In a multi-study sample of 7–18-year-olds (n = 3397), we examined the effect of sex and age on the severity of PTSD symptoms after a single incident trauma at 1 month (T1), and on symptom change after a natural recovery period of 3 (T2) and 6 months (T3). PTSD scores were harmonised across measurement types, and linear regressions were used to determine sex and age effects, adjusting for study level variance and trauma type.
A sex × age interaction was observed at T1 (p < 0.001) demonstrating that older age was associated with greater PTSD symptom severity in females (β = 0.008, p = 0.047), but less severe symptoms in males (β = −0.011, p = 0.014). The same pattern was observed at T2 and T3, with sex differences beginning to emerge by age 12 years. PTSD symptoms decreased naturally by ~25% at T2 with little further improvement by T3. Further, females showed a greater reduction in symptoms at T3 than males, although the same effect was not observed at T2.
Sex differences in PTSD symptoms become apparent during adolescence, due to opposing changes in susceptibility occurring in females and males with age. Understanding the factors contributing to these findings is likely to provide wider insight into sex-specific psychological vulnerability to trauma-related psychopathology.
During the COVID-19 pandemic, the use of telemedicine as a way to reduce COVID-19 infections was noted and consequently deregulated. However, the degree of telemedicine regulation varies from country to country, which may alter the widespread use of telemedicine. This study aimed to clarify the telepsychiatry regulations for each collaborating country/region before and during the COVID-19 pandemic.
We used snowball sampling within a global network of international telepsychiatry experts. Thirty collaborators from 17 different countries/regions responded to a questionnaire on barriers to the use and implementation of telepsychiatric care, including policy factors such as regulations and reimbursement at the end of 2019 and as of May 2020.
Thirteen of 17 regions reported a relaxation of regulations due to the pandemic; consequently, all regions surveyed stated that telepsychiatry was now possible within their public healthcare systems. In some regions, restrictions on prescription medications allowed via telepsychiatry were eased, but in 11 of the 17 regions, there were still restrictions on prescribing medications via telepsychiatry. Lower insurance reimbursement amounts for telepsychiatry consultations v. in-person consultations were reevaluated in four regions, and consequently, in 15 regions telepsychiatry services were reimbursed at the same rate (or higher) than in-person consultations during the COVID-19 pandemic.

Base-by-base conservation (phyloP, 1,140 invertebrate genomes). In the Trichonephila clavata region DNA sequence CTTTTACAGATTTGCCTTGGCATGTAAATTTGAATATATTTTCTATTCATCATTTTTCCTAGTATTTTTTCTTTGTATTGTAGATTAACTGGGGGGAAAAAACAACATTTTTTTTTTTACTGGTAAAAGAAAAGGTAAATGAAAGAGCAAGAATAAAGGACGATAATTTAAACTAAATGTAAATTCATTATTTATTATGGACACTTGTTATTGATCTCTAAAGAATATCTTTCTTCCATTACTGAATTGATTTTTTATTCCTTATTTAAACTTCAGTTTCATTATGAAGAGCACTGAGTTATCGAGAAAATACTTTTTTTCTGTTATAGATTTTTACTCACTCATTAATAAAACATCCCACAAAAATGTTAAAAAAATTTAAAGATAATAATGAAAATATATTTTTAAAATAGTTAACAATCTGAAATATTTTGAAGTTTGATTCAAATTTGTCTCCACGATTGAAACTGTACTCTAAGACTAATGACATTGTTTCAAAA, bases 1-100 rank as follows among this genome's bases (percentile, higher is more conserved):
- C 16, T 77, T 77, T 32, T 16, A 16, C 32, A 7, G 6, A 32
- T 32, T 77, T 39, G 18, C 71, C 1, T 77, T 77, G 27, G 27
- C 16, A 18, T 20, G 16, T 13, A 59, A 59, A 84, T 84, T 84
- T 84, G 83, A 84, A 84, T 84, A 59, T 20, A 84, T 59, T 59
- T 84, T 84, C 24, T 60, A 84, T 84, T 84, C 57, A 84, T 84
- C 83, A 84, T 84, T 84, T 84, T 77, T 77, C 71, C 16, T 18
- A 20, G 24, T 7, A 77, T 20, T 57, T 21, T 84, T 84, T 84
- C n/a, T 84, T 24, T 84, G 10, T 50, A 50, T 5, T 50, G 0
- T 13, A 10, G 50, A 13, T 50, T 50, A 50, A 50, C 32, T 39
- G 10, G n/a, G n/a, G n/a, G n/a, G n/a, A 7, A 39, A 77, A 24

Our results confirm that, due to COVID-19, the majority of countries surveyed are altering telemedicine regulations that had previously restricted the spread of telemedicine. These findings provide information that could guide future policy and regulatory decisions, which facilitate greater scale and spread of telepsychiatry globally.
Empirical evidence on the longer-term effectiveness of evidence-based treatments for adolescents with post-traumatic stress disorder (PTSD) in low-resource settings is needed. The aim of the study was to evaluate the maintenance of treatment gains achieved in a comparative study of effectiveness of prolonged exposure therapy for adolescents (PE-A) and supportive counselling (SC) in adolescents with PTSD up to 24-months post-treatment.
Sixty-three adolescents (13–18 years) with PTSD were randomly assigned to receive either of the interventions comprising 7–14 sessions of treatment provided by trained and supervised non-specialist health workers (NSHWs). The primary outcome measure was PTSD symptom severity, as independently assessed on the Child PTSD Symptom Scale, at pretreatment, post-treatment, and at 3-, 6-, 12- and 24-months post-treatment follow-up (FU) evaluations.